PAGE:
In most cases, every Android application runs in its own Linux process. This process is created for the application when some of its code needs to be run, and will remain running until it is no longer needed and the system needs to reclaim its memory for use by other applications.
An important and unusual feature of Android is that an application process's lifetime is not directly controlled by the application itself. Instead, it is determined by the system through a combination of the parts of the application that the system knows are running, how important these things are to the user, and how much overall memory is available in the system.
It is important that application developers understand how different application components (in particular Activity, Service, and IntentReceiver) impact the lifetime of the application's process. Not using these components correctly can result in the system killing the application's process while it is doing important work.
A common example of a process lifecycle bug is an IntentReceiver that starts a thread when it receives an Intent in its onReceiveIntentQ method, and then returns from the function. Once it returns, the system considers that IntentReceiver to be no longer active, and thus its hosting process no longer needed (unless other application components are active in it). Thus, it may kill the process at any time to reclaim memory, terminating the spawned thread that is running in it. The solution to this problem is to start a Service from the IntentReceiver, so the system knows that there is still active work being done in the process.
To determine which processes should be killed when low on memory, Android places them into an "importance hierarchy" based on the components running in them and the state of those components. These are, in order of importance:
1. A foreground process is one holding an Activity at the top of the screen that the user is interacting with (its onResume() method has been called) or an IntentReceiver that is currently running (its onReceiveIntentQ method is executing). There will only ever be a few such processes in the system, and these will only be killed as a last resort if memory is so low that not even these processes can continue to run. Generally at this point the device has reached a memory paging state, so this action is required in order to keep the user interface responsive.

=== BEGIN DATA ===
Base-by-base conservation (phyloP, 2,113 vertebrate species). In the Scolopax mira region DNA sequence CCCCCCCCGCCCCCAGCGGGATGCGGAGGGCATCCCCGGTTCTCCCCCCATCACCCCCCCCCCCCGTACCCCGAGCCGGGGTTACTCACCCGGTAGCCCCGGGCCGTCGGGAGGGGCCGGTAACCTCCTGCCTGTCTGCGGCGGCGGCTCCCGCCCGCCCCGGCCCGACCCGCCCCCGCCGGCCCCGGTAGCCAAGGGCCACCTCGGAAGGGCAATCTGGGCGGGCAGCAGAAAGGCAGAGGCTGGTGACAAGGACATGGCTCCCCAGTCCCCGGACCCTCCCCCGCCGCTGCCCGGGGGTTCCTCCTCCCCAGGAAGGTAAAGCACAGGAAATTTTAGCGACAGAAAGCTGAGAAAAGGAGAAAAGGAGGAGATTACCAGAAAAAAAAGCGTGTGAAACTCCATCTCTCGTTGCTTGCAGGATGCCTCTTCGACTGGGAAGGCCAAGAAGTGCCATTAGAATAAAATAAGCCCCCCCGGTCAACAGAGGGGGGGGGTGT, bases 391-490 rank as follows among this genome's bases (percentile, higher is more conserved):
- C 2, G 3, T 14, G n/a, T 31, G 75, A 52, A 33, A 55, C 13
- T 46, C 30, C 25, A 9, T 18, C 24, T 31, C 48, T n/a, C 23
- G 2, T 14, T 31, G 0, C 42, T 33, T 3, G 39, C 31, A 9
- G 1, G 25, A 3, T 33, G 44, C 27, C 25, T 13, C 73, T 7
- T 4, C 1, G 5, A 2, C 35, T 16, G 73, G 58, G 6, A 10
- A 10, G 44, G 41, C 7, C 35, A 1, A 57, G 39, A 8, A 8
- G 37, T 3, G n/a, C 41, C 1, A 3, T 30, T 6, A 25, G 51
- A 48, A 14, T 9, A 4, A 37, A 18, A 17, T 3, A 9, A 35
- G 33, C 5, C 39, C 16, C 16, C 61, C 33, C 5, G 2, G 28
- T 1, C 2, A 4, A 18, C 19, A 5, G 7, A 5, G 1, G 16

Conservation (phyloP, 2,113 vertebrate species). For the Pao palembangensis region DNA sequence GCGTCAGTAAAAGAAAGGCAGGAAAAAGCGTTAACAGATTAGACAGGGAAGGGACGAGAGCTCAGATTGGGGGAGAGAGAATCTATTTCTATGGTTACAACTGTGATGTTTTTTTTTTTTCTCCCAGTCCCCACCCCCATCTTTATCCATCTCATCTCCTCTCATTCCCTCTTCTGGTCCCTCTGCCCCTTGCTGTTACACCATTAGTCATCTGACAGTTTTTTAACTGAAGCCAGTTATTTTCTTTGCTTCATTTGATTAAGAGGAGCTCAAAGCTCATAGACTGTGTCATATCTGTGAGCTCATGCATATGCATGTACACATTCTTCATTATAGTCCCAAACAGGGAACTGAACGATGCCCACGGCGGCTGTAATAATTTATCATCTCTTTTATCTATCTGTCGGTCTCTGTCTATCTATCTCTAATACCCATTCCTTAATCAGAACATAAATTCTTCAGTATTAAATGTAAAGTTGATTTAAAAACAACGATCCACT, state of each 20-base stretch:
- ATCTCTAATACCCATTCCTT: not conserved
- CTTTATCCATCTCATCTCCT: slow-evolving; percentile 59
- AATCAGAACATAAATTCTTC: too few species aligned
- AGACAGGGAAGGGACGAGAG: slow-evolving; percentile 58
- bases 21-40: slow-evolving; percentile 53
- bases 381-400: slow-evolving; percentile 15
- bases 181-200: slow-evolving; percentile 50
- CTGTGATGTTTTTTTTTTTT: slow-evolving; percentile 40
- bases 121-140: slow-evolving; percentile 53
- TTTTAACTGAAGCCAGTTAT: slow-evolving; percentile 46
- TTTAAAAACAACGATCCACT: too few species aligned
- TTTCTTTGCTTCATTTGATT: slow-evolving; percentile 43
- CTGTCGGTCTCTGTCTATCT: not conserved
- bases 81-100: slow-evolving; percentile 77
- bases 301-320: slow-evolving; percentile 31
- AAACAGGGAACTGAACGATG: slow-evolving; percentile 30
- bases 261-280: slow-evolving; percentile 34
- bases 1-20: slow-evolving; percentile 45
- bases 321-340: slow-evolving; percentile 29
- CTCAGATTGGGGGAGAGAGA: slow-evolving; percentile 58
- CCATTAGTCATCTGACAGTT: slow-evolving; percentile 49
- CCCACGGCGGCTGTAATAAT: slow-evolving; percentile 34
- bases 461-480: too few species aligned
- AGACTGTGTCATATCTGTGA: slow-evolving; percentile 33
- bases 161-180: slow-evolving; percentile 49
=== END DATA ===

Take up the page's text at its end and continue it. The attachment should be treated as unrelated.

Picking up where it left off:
2. A visible process is one holding an Activity that is visible to the user on-screen but not in the foreground (its onPause() method has been called). This may occur, for example, if the foreground activity has been displayed with a dialog appearance that allows the previous activity to be seen behind it. Such a process is considered extremely important and will not be killed unless doing so is required to keep all foreground processes running.
3. A service process is one holding a Service that has been started with the startService() method. Though these processes are not directly visible to the user, they are generally doing things that the user cares about (such as background mp3 playback or background network data upload or down load), so the system will always keep such processes running unless there is not enough memory to retain all foreground and visible process.
4. A background process is one holding an Activity that is not currently visible to the user (its onStop() method has been called). These processes have no direct impact on the user experience. Provided they implement their activity lifecycle correctly (see Activity for more details), the system can kill such processes at any time to reclaim memory for one of the three previous processes types. Usually there are many of these processes running, so they are kept in an LRU list to ensure the process that was most recently seen by the user is the last to be killed when running low on memory.
5. An empty process is one that doesn't hold any active application components. The only reason to keep such a process around is as a cache to improve startup time the next time a component of its application needs to run. As such, the system will often kill these processes in order to balance overall system resources between these empty cached processes and the underlying kernel caches.
When deciding how to classify a process, the system picks the most important level of all the components currently active in the process. See the Activity, Service, and IntentReceiver documentation for more detail on how each of these components contribute to the overall lifecycle of a process. The documentation for each of these classes describes in more detail how they impact the overall lifecycle of their application.
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